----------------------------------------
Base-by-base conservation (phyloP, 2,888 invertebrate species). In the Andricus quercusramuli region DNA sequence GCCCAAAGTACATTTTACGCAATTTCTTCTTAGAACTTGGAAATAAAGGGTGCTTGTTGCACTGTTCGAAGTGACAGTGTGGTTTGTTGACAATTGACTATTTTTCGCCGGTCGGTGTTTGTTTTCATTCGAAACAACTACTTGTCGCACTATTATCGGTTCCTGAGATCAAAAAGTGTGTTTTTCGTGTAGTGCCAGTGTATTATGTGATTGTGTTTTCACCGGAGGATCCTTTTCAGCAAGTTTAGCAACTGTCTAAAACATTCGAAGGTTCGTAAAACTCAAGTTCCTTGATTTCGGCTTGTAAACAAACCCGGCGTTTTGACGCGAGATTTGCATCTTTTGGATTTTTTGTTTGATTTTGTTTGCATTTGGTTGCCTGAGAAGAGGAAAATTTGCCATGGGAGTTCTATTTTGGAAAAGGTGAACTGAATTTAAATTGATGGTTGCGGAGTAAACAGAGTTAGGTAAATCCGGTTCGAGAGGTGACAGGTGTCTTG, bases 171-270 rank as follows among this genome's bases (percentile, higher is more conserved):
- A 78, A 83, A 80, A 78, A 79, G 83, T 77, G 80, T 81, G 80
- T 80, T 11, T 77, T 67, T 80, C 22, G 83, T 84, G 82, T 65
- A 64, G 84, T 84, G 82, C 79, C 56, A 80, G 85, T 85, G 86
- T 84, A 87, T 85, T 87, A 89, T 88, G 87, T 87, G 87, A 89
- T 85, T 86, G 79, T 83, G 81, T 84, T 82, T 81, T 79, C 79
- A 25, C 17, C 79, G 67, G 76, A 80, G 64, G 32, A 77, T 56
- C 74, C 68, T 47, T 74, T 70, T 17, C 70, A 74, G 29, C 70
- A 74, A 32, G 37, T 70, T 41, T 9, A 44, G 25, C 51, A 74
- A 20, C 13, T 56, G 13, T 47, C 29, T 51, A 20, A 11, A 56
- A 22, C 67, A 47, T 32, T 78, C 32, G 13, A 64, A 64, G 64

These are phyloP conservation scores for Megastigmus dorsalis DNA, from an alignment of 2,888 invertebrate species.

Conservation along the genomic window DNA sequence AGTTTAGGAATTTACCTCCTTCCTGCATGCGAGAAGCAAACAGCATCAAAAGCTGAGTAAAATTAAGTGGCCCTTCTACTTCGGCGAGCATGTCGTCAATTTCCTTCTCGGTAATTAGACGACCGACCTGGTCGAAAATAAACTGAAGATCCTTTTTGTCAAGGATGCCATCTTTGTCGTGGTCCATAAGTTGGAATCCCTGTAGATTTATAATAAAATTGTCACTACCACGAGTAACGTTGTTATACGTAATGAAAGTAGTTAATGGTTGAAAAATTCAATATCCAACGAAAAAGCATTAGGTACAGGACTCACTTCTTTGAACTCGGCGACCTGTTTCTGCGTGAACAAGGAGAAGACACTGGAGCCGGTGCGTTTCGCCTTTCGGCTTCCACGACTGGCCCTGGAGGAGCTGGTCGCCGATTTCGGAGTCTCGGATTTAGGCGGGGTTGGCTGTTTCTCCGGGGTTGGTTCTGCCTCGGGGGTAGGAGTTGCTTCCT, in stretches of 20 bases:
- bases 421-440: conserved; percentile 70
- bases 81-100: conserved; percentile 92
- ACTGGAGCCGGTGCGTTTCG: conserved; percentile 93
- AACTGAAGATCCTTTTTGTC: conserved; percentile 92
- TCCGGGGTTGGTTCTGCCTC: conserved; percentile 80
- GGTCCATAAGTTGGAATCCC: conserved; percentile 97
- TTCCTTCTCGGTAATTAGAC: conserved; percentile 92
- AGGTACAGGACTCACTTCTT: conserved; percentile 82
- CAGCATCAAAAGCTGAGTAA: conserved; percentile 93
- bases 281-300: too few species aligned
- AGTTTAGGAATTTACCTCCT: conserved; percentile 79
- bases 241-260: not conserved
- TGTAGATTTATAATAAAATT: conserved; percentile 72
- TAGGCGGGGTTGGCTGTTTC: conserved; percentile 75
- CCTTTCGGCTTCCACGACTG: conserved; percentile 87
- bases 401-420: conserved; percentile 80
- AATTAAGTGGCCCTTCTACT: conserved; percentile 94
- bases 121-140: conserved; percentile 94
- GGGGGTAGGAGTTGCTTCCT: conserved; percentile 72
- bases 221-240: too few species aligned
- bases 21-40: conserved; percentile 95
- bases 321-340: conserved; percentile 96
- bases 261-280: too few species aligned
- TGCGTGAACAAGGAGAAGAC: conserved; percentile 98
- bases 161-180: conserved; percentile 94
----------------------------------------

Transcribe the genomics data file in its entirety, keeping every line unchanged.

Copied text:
Base-by-base conservation (phyloP, 2,888 invertebrate species). In the Andricus quercusramuli region DNA sequence GCCCAAAGTACATTTTACGCAATTTCTTCTTAGAACTTGGAAATAAAGGGTGCTTGTTGCACTGTTCGAAGTGACAGTGTGGTTTGTTGACAATTGACTATTTTTCGCCGGTCGGTGTTTGTTTTCATTCGAAACAACTACTTGTCGCACTATTATCGGTTCCTGAGATCAAAAAGTGTGTTTTTCGTGTAGTGCCAGTGTATTATGTGATTGTGTTTTCACCGGAGGATCCTTTTCAGCAAGTTTAGCAACTGTCTAAAACATTCGAAGGTTCGTAAAACTCAAGTTCCTTGATTTCGGCTTGTAAACAAACCCGGCGTTTTGACGCGAGATTTGCATCTTTTGGATTTTTTGTTTGATTTTGTTTGCATTTGGTTGCCTGAGAAGAGGAAAATTTGCCATGGGAGTTCTATTTTGGAAAAGGTGAACTGAATTTAAATTGATGGTTGCGGAGTAAACAGAGTTAGGTAAATCCGGTTCGAGAGGTGACAGGTGTCTTG, bases 171-270 rank as follows among this genome's bases (percentile, higher is more conserved):
- A 78, A 83, A 80, A 78, A 79, G 83, T 77, G 80, T 81, G 80
- T 80, T 11, T 77, T 67, T 80, C 22, G 83, T 84, G 82, T 65
- A 64, G 84, T 84, G 82, C 79, C 56, A 80, G 85, T 85, G 86
- T 84, A 87, T 85, T 87, A 89, T 88, G 87, T 87, G 87, A 89
- T 85, T 86, G 79, T 83, G 81, T 84, T 82, T 81, T 79, C 79
- A 25, C 17, C 79, G 67, G 76, A 80, G 64, G 32, A 77, T 56
- C 74, C 68, T 47, T 74, T 70, T 17, C 70, A 74, G 29, C 70
- A 74, A 32, G 37, T 70, T 41, T 9, A 44, G 25, C 51, A 74
- A 20, C 13, T 56, G 13, T 47, C 29, T 51, A 20, A 11, A 56
- A 22, C 67, A 47, T 32, T 78, C 32, G 13, A 64, A 64, G 64

These are phyloP conservation scores for Megastigmus dorsalis DNA, from an alignment of 2,888 invertebrate species.

Conservation along the genomic window DNA sequence AGTTTAGGAATTTACCTCCTTCCTGCATGCGAGAAGCAAACAGCATCAAAAGCTGAGTAAAATTAAGTGGCCCTTCTACTTCGGCGAGCATGTCGTCAATTTCCTTCTCGGTAATTAGACGACCGACCTGGTCGAAAATAAACTGAAGATCCTTTTTGTCAAGGATGCCATCTTTGTCGTGGTCCATAAGTTGGAATCCCTGTAGATTTATAATAAAATTGTCACTACCACGAGTAACGTTGTTATACGTAATGAAAGTAGTTAATGGTTGAAAAATTCAATATCCAACGAAAAAGCATTAGGTACAGGACTCACTTCTTTGAACTCGGCGACCTGTTTCTGCGTGAACAAGGAGAAGACACTGGAGCCGGTGCGTTTCGCCTTTCGGCTTCCACGACTGGCCCTGGAGGAGCTGGTCGCCGATTTCGGAGTCTCGGATTTAGGCGGGGTTGGCTGTTTCTCCGGGGTTGGTTCTGCCTCGGGGGTAGGAGTTGCTTCCT, in stretches of 20 bases:
- bases 421-440: conserved; percentile 70
- bases 81-100: conserved; percentile 92
- ACTGGAGCCGGTGCGTTTCG: conserved; percentile 93
- AACTGAAGATCCTTTTTGTC: conserved; percentile 92
- TCCGGGGTTGGTTCTGCCTC: conserved; percentile 80
- GGTCCATAAGTTGGAATCCC: conserved; percentile 97
- TTCCTTCTCGGTAATTAGAC: conserved; percentile 92
- AGGTACAGGACTCACTTCTT: conserved; percentile 82
- CAGCATCAAAAGCTGAGTAA: conserved; percentile 93
- bases 281-300: too few species aligned
- AGTTTAGGAATTTACCTCCT: conserved; percentile 79
- bases 241-260: not conserved
- TGTAGATTTATAATAAAATT: conserved; percentile 72
- TAGGCGGGGTTGGCTGTTTC: conserved; percentile 75
- CCTTTCGGCTTCCACGACTG: conserved; percentile 87
- bases 401-420: conserved; percentile 80
- AATTAAGTGGCCCTTCTACT: conserved; percentile 94
- bases 121-140: conserved; percentile 94
- GGGGGTAGGAGTTGCTTCCT: conserved; percentile 72
- bases 221-240: too few species aligned
- bases 21-40: conserved; percentile 95
- bases 321-340: conserved; percentile 96
- bases 261-280: too few species aligned
- TGCGTGAACAAGGAGAAGAC: conserved; percentile 98
- bases 161-180: conserved; percentile 94